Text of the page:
‘Be a good sport!’


Good sportsmanship is an important skill to learn. However, as with most values our children do not usually learn it by just talking about it. Usually they “catch it by our actions or the actions of others.” Thus, we as parents and adults need to model the good sportsmanship behavior we want our children to show.

This is time of year many children are starting to play different sports and learning the basics of good sportsmanship. Parent can best teach their children to be good sports by:

• Modeling good sportsmanship. This means showing respect to others on and off the field. Praising your child for what they did right. Even if they did not do well, find something they did better than last time and praise them for it or say, “You’ll do better next time.” Don’t make fun of any child. College athletes were asked what their parents said that made them feel great during or after a game. “I love to watch you play!” had the most responses. This is something everyone can say.

• Avoiding the use of negative words or inappropriate language when the other team makes a good play or comes on the field.

• Showing respect to the other team and helping your child learn to appreciate the talents of others. You can applaud the efforts of all players on both teams. If other parents are showing unsportsmanlike behavior, explain to your child and help them understand what appropriate sportsmanship is.

• Respecting authority including the coach, umpire or referee. If you disagree with the call or something happens that is unfair, work through official channels. Always act in a respectful and noncritical manner. Model self-control and help your children learn self-control. Many children have been embarrassed by the actions of their parent.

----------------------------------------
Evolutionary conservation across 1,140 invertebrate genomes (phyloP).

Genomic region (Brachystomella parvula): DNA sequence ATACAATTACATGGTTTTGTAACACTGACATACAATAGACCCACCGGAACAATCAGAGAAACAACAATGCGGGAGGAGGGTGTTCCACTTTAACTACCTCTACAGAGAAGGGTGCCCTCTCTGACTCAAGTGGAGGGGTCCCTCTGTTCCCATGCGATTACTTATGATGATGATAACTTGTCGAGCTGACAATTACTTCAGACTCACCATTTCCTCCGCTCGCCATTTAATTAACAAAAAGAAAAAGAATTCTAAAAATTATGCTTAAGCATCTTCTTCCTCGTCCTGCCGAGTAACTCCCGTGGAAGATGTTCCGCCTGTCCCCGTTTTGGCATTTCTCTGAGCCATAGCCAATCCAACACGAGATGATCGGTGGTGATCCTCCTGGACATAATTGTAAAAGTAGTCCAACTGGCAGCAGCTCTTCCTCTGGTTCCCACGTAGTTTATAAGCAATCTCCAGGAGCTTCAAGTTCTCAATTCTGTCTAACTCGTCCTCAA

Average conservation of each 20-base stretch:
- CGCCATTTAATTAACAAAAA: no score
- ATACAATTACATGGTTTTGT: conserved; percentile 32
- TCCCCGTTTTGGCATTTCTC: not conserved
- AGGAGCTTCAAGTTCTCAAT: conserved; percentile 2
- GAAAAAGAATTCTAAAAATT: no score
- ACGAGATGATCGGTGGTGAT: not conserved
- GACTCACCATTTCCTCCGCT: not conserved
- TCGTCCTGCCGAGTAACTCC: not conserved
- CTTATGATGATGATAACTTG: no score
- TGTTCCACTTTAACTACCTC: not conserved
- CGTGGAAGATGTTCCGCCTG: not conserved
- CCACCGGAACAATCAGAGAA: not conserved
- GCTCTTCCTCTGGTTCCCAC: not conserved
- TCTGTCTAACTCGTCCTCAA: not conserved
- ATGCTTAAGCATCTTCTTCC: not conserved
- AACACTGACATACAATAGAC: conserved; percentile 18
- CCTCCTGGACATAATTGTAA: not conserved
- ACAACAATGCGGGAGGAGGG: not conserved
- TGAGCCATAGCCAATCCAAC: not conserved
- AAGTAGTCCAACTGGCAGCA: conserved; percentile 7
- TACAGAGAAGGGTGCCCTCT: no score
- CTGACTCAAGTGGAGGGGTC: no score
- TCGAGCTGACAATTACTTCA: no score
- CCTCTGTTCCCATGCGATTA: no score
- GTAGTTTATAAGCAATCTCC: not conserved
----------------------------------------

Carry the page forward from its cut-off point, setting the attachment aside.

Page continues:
• Explaining to your child what they should have done when you notice your child displaying unsportsmanlike behavior. Watch to see if they correct themselves in the same or similar situation in the future. If they do compliment them.

• Encouraging fair competition. Competition can make us want to do our best. Everyone on the team should get a chance to play. Parents should not encourage, support or condone cheating or dishonesty and especially for the sake of winning. A team should win due to hard work and good performance. Ensure your child understands that losing does not mean “bad” and winning does not always mean “good.” Games should end with a handshake between the teams.

Be sure your child knows you love them, no matter how they performed on the field. Not everyone will become a professional player. Children should have fun playing the sport, not feel pressured or so focused on winning they don’t enjoy the game. Team sports help a child learn sportsmanship and how to be a team member. Having a positive attitude, appreciating the contributions of others, and working as part of a team are characteristics that will help your child now and in the future.

Pat Brinkman is the Family and Consumer Sciences Educator for Ohio State University Extension.

CFAES provides research and related educational programs to clients on a nondiscriminatory basis. For more information: go.osu.edu/cfaesdiversity.


By Pat Brinkman

OSU Extension

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